Anyone with an interest in brand protection or trademark law can find insight in several recent and highly publicized intellectual property cases. My reading on the court decisions has allowed me to gain more insight into the legal trends, especially as pertains to intellectual property rights protection on the Internet. To recap Tiffany v. eBay, the jeweler believed that eBay was not vigilant enough in combating the sale of counterfeit Tiffany merchandise; therefore the company sued the online auctioneer for trademark infringement. Tiffany’s suit did not accuse eBay of having knowledge that counterfeit wares were available, but instead they believed the auction site was obligated to do more to prevent the sale of these goods on its site. The court decided otherwise.
Another recent case that made headlines was LVMH v. Google. LVMH, the French conglomerate with famous luxury brands including Louis Vuitton and Dom Pérignon, took issue with Google’s practice of allowing advertisers to purchase keywords from Google's AdWords that represented LVMH's registered trademarks. LVMH claimed it was Google’s responsibility to takedown advertisements of fake goods from their search engine. For LVMH, the concern was this practice would propagate the sale of counterfeit products and many companies selling knock-offs would appear when a consumer searched for the authentic brand. The European Court of Justice ruled in favor of Google, citing that a paid service provider cannot be held liable for data provided by an advertiser, as long as there is no prior knowledge of dubious or illegal activity.
What I’ve gleaned from both cases is a need for brands and trademark holders to remain vigilant in monitoring for counterfeit or unlicensed goods online. Equally as important, as eBay and other online entities implement a comprehensive strategy to police their sites and create a defense against fraudulent sales, they are doing their part to combat the billion dollar epidemic of counterfeiting. This collaboration along with continual legislation and thought leadership will foster open communication between brands, security providers, and consumers.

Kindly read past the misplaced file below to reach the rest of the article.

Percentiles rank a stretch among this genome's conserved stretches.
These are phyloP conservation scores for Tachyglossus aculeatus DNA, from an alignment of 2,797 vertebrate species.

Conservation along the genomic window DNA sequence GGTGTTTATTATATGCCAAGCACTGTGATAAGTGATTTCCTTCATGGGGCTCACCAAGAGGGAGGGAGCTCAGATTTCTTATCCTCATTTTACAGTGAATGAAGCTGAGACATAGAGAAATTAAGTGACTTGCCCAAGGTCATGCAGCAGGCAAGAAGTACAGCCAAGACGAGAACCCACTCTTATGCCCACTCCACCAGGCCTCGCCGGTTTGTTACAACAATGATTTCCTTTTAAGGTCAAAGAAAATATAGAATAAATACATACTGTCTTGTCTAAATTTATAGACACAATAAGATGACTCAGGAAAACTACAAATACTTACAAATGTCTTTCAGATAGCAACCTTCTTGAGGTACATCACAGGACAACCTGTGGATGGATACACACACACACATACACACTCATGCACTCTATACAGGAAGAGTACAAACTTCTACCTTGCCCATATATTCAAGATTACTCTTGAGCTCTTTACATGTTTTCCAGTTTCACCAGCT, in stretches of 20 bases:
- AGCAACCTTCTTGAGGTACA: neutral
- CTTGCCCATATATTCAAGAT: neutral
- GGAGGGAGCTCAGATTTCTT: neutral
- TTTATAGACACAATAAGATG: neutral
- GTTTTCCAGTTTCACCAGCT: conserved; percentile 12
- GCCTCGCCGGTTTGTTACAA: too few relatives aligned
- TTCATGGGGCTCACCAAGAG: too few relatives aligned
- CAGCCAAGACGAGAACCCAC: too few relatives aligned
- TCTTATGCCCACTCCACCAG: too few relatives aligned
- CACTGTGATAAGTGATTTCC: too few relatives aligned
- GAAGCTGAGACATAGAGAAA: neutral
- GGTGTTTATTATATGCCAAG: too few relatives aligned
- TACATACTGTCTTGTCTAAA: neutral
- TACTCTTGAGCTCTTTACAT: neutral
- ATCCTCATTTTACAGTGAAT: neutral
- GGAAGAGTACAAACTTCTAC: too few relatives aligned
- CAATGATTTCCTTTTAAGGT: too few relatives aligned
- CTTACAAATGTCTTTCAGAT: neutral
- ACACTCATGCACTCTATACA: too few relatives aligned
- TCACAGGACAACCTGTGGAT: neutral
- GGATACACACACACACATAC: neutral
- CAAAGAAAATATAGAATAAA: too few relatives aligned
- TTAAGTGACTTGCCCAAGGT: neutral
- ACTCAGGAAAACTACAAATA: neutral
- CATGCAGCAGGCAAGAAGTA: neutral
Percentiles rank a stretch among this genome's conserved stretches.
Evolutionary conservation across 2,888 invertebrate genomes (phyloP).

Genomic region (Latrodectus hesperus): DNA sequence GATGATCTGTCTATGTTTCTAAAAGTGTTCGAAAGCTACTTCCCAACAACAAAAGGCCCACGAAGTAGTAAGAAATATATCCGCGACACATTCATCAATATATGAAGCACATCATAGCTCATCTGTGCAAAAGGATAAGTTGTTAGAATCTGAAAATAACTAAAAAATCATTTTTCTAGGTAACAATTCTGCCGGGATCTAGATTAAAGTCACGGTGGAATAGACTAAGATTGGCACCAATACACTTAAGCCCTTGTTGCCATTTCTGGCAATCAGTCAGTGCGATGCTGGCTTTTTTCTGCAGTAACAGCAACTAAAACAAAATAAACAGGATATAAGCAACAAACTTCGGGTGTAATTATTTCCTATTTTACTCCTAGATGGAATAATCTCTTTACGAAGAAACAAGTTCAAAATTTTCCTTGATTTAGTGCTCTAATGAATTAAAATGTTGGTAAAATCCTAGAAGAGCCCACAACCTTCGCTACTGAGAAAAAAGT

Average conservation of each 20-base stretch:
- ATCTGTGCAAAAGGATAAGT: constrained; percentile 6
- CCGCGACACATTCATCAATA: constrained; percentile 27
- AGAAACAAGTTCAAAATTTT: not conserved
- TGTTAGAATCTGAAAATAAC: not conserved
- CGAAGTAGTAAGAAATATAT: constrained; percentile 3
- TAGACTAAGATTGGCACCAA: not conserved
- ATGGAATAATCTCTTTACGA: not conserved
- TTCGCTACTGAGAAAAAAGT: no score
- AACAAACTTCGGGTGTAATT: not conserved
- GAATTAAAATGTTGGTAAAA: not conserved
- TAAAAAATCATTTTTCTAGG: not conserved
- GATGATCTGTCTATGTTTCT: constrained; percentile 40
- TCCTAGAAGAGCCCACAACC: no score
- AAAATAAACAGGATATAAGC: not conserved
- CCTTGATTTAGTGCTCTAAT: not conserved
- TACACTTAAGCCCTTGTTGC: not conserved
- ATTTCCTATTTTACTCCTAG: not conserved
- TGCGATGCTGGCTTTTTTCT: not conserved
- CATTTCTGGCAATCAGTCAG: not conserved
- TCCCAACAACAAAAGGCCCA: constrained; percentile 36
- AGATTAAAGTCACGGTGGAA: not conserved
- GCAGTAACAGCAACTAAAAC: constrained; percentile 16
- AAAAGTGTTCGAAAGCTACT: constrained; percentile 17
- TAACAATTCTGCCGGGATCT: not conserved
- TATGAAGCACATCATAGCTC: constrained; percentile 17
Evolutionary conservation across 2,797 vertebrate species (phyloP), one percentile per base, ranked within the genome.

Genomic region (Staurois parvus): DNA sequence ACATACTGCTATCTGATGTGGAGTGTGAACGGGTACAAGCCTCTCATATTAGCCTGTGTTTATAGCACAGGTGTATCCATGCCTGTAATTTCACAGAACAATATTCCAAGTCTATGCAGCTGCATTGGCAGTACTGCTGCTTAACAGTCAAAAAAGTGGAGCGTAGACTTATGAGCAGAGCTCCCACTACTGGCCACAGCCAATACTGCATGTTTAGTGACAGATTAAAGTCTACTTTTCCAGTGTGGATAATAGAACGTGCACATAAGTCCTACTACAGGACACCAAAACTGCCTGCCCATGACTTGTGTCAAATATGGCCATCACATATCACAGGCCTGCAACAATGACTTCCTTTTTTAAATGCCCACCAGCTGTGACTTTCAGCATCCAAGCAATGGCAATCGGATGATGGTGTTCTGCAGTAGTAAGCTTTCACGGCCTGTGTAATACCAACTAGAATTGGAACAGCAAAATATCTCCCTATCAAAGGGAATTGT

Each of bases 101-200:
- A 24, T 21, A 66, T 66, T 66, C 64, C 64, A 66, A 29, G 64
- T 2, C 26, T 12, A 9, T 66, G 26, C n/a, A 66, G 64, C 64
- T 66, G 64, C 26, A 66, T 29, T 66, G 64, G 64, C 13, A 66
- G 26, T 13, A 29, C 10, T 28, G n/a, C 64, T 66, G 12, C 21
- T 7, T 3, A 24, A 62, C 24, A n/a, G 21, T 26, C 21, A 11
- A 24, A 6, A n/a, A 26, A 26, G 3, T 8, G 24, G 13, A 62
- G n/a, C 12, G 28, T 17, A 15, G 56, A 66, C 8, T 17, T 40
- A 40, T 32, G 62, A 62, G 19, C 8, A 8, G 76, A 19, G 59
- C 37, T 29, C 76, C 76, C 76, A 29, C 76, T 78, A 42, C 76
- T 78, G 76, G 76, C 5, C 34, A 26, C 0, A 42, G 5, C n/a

It seems the trend has been to side with Internet platforms unless they have no enforcement program in place, or willfully remain blind to counterfeits being sold on their websites. For instance, just last week a federal judge in New York sided with Google and threw out Viacom’s $1 billion copyright infringement lawsuit against Google’s YouTube. Under the Digital Millennium Copyright Act, most websites are protected from liability for copyrighted material uploaded by its users. However, if the content owner notifies the site that the material was uploaded without permission, the service provided is obligated to take down the illegal content.
I predict we will see many more cases especially as digital piracy continues to expand, and e-commerce continues to seep its way deeper into our lives. These first major cases act as trailblazers and set the benchmark for placing responsibility. These court rulings will likely have key impact on new legislation, how we perceive accountability, and place a large push for brand and platform cooperation.
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